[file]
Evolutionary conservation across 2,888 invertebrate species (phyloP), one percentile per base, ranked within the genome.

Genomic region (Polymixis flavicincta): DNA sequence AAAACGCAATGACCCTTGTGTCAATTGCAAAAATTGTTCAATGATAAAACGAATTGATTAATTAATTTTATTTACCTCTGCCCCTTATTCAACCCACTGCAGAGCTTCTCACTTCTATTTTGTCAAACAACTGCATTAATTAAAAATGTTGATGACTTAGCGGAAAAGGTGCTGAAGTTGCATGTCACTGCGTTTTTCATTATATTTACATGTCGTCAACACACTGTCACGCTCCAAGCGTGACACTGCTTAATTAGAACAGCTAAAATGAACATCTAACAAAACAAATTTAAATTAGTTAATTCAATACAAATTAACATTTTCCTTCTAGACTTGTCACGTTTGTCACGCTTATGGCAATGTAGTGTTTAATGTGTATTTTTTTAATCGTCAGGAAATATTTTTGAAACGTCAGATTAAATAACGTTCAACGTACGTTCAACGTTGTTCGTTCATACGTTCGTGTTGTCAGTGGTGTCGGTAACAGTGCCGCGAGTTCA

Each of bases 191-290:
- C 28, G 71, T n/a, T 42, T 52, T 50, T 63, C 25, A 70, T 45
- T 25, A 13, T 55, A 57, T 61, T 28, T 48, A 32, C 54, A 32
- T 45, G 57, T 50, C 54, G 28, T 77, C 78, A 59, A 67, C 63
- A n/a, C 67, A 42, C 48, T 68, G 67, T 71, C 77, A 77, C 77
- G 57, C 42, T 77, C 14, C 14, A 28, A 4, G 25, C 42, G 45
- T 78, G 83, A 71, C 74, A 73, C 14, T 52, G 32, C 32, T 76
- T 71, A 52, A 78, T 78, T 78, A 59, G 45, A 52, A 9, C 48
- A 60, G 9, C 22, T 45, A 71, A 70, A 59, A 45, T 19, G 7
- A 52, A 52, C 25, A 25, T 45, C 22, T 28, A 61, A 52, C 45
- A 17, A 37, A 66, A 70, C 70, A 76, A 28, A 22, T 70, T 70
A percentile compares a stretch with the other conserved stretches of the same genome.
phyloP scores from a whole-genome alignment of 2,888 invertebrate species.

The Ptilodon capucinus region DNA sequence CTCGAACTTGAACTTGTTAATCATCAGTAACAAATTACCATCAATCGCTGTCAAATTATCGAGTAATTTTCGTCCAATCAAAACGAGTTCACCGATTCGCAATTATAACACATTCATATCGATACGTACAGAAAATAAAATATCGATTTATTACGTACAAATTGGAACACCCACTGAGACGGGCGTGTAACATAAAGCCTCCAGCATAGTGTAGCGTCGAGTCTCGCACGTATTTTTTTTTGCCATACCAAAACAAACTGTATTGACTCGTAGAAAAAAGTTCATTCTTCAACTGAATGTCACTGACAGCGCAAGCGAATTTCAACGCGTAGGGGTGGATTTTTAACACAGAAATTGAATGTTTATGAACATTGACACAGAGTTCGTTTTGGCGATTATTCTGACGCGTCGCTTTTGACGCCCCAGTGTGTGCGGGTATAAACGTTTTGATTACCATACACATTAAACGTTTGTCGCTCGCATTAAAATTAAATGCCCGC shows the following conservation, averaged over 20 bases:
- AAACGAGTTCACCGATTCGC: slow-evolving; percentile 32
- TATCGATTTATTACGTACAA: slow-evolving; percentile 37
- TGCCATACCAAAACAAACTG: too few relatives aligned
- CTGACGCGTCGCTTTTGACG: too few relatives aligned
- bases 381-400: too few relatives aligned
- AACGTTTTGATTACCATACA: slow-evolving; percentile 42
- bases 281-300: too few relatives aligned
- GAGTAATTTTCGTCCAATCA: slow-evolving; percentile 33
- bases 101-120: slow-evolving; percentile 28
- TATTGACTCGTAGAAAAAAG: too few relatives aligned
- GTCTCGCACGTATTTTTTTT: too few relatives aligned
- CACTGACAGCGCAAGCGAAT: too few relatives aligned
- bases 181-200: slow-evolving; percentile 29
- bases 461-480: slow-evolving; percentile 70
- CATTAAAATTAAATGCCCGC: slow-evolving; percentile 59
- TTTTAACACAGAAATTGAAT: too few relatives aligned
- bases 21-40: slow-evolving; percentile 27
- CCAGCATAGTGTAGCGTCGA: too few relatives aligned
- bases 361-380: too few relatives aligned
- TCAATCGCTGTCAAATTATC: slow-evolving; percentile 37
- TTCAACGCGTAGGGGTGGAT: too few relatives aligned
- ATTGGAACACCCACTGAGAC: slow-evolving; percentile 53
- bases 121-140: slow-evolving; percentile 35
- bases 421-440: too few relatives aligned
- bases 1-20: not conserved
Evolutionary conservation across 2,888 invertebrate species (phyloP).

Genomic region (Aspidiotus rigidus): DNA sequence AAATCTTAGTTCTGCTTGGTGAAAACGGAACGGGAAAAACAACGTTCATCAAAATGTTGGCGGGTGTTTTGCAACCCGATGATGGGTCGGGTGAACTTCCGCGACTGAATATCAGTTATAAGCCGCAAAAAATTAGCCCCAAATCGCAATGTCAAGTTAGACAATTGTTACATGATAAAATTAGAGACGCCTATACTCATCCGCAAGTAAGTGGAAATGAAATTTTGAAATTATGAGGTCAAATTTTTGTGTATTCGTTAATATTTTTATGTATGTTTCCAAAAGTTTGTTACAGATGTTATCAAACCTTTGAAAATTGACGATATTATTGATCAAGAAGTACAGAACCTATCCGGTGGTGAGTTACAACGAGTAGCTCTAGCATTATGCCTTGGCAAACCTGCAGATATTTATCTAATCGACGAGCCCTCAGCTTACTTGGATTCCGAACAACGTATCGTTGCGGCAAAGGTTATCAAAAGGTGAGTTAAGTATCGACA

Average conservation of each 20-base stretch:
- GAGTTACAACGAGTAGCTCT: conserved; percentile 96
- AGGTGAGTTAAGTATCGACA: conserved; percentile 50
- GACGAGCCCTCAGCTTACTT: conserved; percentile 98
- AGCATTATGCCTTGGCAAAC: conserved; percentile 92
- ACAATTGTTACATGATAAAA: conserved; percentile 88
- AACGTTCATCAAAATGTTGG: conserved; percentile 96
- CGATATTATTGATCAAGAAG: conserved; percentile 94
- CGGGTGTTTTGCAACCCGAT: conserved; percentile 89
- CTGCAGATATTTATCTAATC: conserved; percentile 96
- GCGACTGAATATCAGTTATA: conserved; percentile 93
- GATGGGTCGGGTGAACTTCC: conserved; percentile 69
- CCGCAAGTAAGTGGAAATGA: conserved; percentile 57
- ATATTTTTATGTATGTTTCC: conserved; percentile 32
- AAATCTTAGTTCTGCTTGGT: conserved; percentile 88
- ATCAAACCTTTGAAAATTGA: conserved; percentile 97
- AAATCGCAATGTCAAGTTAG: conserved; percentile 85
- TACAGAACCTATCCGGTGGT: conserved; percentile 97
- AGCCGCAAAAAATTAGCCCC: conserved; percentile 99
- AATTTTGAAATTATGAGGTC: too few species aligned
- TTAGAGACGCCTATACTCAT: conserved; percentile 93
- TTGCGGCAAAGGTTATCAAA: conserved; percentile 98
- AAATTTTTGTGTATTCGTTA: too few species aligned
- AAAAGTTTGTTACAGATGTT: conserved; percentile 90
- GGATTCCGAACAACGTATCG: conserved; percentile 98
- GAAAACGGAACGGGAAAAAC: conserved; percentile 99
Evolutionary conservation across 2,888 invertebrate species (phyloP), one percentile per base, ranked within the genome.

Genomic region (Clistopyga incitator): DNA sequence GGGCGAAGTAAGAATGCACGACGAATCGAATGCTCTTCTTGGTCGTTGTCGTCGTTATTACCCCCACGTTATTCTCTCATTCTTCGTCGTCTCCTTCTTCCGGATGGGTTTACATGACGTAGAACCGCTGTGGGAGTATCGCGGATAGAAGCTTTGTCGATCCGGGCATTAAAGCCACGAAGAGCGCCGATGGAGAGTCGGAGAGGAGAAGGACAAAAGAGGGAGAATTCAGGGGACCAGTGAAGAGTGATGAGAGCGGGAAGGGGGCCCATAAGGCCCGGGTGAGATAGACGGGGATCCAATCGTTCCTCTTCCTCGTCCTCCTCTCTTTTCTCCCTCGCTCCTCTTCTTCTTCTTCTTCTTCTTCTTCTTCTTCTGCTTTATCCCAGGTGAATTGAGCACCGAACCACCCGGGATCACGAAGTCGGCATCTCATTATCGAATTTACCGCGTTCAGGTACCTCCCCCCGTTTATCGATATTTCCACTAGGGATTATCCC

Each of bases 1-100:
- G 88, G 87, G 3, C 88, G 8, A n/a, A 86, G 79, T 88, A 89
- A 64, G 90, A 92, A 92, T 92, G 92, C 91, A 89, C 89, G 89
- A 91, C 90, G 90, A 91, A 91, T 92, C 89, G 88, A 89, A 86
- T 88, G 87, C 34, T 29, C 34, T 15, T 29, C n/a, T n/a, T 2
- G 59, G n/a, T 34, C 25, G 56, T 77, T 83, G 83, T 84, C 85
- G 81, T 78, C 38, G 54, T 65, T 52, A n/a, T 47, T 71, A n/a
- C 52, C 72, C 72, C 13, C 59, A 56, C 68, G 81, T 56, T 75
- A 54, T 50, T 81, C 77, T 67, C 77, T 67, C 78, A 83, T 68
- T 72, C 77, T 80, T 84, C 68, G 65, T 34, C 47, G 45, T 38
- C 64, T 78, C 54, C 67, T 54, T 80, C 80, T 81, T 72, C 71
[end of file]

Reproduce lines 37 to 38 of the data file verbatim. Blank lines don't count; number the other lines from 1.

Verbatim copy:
- TTCAACGCGTAGGGGTGGAT: too few relatives aligned
- ATTGGAACACCCACTGAGAC: slow-evolving; percentile 53